‘Stunning Development’: DOJ Letter Telling Trump He’s a Target is Extraordinary Sign Indictment is Near
On social media, former President Donald Trump is attempting to make things seem like everything is all good in the
On social media, former President Donald Trump is attempting to make things seem like everything is all good in the world of Trump.
The former POTUS is focusing on attacking allies and bemoaning the “injustice” he experiences at the hands of the Department of Justice, ignoring the fact that legal peril is bearing down on him with increasing speed.
Late Wednesday, news broke that federal prosecutors from the Department of Justice had formally put Trump on notice that he is the target of a grand jury’s investigation into the documents he allegedly illegally mishandled.
And that news came not long after media outlets broke news that the DOJ is ready to ask the grand jury to vote on criminal charges over that same investigation.
But the letter itself from the DOJ informing Trump that he is a target is the clearest sign that an criminal charges are close – and that he will be the one receiving them, if the grand jury votes to indict.
The grand jury meets today, which means that they could vote on indictment as soon as today and pass criminal charges down shortly thereafter.
Or they could wait a week to make sure all evidence has been gathered and considered, and vote when the grand jury meets next week.
Either way, the rapid acceleration in events is a stunning development in the investigation – and uncharted territory for the nation.
Salon spoke with former U.S. Attorney Barb McQuade, a University of Michigan law professor, who told the outlet, “It should come as no surprise to anyone that Trump is a target of this investigation, based on public reporting about the evidence. He is at the center of what appears to be a willful retention of classified documents and obstruction of justice.”
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McQuade added, “Typically, prosecutors will tell a defense attorney upon request whether the client is a target, usually so that the client can assess his potential criminal exposure to decide whether to testify or instead assert the Fifth Amendment privilege against self-incrimination.”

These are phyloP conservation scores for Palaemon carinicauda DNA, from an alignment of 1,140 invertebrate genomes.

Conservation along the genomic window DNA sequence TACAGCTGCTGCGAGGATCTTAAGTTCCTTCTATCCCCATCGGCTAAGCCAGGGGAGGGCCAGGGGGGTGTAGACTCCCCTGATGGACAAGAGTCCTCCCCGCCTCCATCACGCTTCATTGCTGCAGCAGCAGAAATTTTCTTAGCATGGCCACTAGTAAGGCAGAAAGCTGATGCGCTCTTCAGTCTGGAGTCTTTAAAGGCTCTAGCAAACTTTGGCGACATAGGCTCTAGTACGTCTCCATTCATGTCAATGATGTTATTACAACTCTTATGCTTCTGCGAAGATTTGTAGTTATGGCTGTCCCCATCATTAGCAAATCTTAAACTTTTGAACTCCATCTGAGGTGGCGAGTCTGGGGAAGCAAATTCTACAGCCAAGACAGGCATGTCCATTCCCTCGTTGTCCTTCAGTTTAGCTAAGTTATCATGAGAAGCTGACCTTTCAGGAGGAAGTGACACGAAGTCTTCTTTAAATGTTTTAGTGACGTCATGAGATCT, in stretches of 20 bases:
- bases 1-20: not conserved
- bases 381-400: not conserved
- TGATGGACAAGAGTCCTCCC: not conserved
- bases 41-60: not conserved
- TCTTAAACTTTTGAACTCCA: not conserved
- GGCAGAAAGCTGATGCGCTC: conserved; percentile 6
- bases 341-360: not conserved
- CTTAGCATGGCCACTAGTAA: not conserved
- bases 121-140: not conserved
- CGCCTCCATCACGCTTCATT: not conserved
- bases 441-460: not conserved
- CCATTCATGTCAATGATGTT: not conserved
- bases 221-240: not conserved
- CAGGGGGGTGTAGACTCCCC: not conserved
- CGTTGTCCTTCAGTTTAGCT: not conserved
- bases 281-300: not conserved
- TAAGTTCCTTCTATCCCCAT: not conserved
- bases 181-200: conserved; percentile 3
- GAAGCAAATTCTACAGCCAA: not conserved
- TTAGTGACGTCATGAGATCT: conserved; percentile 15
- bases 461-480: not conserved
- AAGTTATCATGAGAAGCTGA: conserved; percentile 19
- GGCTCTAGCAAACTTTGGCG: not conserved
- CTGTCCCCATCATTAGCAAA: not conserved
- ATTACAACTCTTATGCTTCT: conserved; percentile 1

Brandon Rottinghaus, a political science professor at the University of Houston, added, “Legally, the Trump team will get organized for charges to be filed and politically the former president will have to decide on a strategy to publicly address possible charges.”
“This is a stunning development in the political world of former presidents,” Rottinghaus said. “We have not had an indictment against a former president let alone one running for president again.”
While Trump has claimed that he was never told he would be indicted, he may be playing with words.
The letter wouldn’t tell Trump that he will be indicted, but it would certainly have informed him that he is the target of the investigation.
And now we know that those indictments could be coming very soon.
Trump’s ire over the entire process has not been a secret, but because the stakes are so high in this case, he likely won’t have the freedom he’s enjoyed since being indicted on dozens of charges in a Manhattan hush money case earlier this year.
Salon explains, “The Department of Justice is getting ready to petition a grand jury in Washington, DC, to indict the former president on charges of breaching the Espionage Act and obstructing justice as early as Thursday, according to The Independent. Prosecutors are ready to ask grand jurors to approve an indictment against the former president for violating a portion of the US criminal code known as Section 793, which prohibits ‘gathering, transmitting or losing’ any ‘information respecting the national defense,’ The Independent reported. Prosecutors plan to ask grand jurors to vote on the indictment on Thursday, but the vote may be delayed for up to a week to give investigators more time to gather additional evidence if required, according to the outlet.”
It’s worth noting that Trump’s most ardent defense up until now has been that he was able to declassify the documents in his role as President, therefore there’s no case. But Section 793 bypasses that defense, because it no longer matters if the documents are classified – just that sensitive information was mishandled in a way that could put American security interests at risk.
And considering the fact that the documents at the heart of the infamous Trump tape – where he was heard talking about classified documents – can’t be found, Trump’s own words may have sunk him.
News of the indictment will evolve rapidly once the grand jury votes, but for now it’s a waiting game for everyone involved. A game with the highest stakes possible.